Thursday, May 5, 2011


...the story of Barry the Barred Owl...
It all began one sunny Friday in late April when a dead tree was cut down.  A small owl was found on the ground clinging to a branch.  The owl was placed on an old shirt in a cardboard box.  
(size of 2 softballs)
The Raptor People were called.  The small owl was taken away to be checked for broken wings and to be fed and watched for 24 hours.
At last the Raptor People returned with the small owl!
(Cindy teaching about the owl)
The neighborhood children and adults gathered 'round to hear tales of raptors and to learn about this particular species of owl.  The children named him "Barry."*
Soon a "nest" (plastic milk crate) was roped to a tree near where the original nest had been. 
(Marc attaching the nest)
It wasn't long before both parents visited the nest.  After that initial visit, as far as we know, only the mother stayed at the nest.  (The father hunts, brings the food to the mother, who then tears it up and feeds it to the baby.)  
After a couple days, Barry moved out of the nest and sat on the edge of the crate.  
He grew and grew and grew! 
His mother spent most of her days and nights sitting with him on the edge of the nest. 
(mother in nearby tree)
She shooed away squirrels and kept him safe. Then one evening, Barry was gone!  We imagine that he is happily hopping from tree branch to tree branch.  In about a week he will fledge.  His parents will stay with him for a bit longer teaching him to hunt and continuing to feed him.

TIMELINE of a barred owl's life:
parents mate for life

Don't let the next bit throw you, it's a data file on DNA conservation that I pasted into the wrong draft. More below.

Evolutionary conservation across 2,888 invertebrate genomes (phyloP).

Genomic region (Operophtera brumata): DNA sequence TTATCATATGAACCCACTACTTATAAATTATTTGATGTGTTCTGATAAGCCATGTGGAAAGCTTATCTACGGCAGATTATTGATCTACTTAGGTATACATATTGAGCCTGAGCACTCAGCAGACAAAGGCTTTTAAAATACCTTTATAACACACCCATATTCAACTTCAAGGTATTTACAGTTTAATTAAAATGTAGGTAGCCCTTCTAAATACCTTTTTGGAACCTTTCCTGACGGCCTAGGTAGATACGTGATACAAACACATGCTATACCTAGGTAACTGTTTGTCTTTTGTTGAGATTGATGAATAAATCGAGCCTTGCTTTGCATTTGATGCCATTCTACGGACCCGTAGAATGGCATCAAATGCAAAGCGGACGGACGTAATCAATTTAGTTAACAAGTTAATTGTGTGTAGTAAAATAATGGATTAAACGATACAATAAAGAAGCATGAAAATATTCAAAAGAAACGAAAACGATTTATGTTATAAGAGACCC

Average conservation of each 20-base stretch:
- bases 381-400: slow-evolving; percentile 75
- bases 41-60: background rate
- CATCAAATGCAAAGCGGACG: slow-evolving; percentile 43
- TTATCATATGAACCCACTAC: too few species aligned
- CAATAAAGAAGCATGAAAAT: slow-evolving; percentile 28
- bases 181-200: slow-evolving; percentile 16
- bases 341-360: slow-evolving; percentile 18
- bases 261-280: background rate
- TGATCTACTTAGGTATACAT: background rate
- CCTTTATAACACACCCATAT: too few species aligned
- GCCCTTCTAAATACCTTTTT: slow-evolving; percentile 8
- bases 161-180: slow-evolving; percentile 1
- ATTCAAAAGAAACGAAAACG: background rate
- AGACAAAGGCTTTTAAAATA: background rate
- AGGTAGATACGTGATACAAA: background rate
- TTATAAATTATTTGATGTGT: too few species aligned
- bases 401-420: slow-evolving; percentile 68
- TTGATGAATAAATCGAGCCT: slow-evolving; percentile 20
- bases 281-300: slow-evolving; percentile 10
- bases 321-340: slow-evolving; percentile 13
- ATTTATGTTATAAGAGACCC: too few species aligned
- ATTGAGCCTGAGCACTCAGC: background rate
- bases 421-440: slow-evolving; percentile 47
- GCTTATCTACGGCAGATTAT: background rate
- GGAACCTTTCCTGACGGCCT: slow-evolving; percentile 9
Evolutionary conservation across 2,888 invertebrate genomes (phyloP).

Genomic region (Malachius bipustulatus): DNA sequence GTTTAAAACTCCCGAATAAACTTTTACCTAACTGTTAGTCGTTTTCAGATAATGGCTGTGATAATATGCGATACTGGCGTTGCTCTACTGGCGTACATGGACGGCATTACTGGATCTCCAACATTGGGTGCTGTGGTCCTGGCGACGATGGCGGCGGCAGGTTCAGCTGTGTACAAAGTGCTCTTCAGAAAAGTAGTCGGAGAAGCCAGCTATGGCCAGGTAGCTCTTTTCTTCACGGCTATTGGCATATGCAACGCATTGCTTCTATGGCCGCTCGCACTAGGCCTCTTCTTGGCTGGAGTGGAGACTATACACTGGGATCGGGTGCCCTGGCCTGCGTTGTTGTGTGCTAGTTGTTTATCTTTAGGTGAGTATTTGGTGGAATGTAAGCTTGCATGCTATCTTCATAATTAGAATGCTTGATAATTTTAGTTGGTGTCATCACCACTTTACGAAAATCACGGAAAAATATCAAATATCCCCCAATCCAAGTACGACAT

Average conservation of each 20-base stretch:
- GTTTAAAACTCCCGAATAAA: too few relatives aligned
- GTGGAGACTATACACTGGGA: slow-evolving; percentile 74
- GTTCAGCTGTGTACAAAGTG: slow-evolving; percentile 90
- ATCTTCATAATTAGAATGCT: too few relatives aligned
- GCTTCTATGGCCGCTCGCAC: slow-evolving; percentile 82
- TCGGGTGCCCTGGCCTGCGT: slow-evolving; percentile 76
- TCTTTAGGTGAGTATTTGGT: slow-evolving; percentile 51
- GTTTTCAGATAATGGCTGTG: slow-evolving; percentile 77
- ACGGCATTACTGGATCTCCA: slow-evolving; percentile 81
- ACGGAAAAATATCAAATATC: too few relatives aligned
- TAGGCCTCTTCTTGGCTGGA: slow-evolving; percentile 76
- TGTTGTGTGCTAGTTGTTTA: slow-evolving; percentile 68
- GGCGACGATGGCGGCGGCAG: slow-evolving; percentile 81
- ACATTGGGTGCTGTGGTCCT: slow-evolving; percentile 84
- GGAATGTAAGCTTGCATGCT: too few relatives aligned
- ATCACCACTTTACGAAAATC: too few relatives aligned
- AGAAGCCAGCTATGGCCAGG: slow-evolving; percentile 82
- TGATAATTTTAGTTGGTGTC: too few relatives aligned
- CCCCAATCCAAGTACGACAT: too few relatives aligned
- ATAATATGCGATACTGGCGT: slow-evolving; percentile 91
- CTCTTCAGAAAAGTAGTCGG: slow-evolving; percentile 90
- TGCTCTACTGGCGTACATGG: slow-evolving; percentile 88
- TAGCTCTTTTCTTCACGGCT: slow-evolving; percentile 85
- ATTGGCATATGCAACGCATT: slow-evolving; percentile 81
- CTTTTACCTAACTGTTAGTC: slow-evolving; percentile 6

nest is usually in a tree cavity
female lays 2-3 eggs per clutch 
eggs are brooded by female which then hatch about 4 weeks later
female remains with young while male hunts and brings food
young owls first hop out of the nest onto other branches at around 4 weeks
owls fledge at about 5-6 weeks 
some FACTS:
scientific name:  Strix varia
also called a wood owl or hoot owl
calls hoo hoo hoo-hoo or "who cooks for you"  Male's voice is lower than the female's.  See links below for sound recordings.
brownish grey with white bars across their chests
no ear tufts
found across Canada and the Eastern US south to Mexico. More recently this species has been found in the Western US as well. 
Adult is 16-25 inches long, about 1-2.5 lbs, with a wingspan of 38-50 inches.  Female is larger than the male.
not migratory; territory is about one square mile
lifespan is about 10 years in the wild, 23 years in captivity
prey:  opportunistic meat eater--birds, squirrels, rabbits, chipmunks, voles, mice, frogs, lizards, insects, and more
If a juvenile falls out of the nest, it may be able to climb back up the tree using its sharp talons and beak.

information and a few photos
barred owl habitat MAP
more facts
All About Birds scroll down for a variety of sounds these owls make

A huge THANK YOU to Cindy and Marc of Raptor, Inc, who took care of this baby owl, banded and re-nested it! 
RAPTOR, INC. is a non-profit organization dedicated to the preservation of birds of prey through rehabilitation, education, and conservation.  (Click the link in brown above for more information.)

Click any photo to see a larger version.
* Barry might be Bari!

photos © 2011 Margaret Freije, Zack Freije, Anita Mazza, Kim Torbeck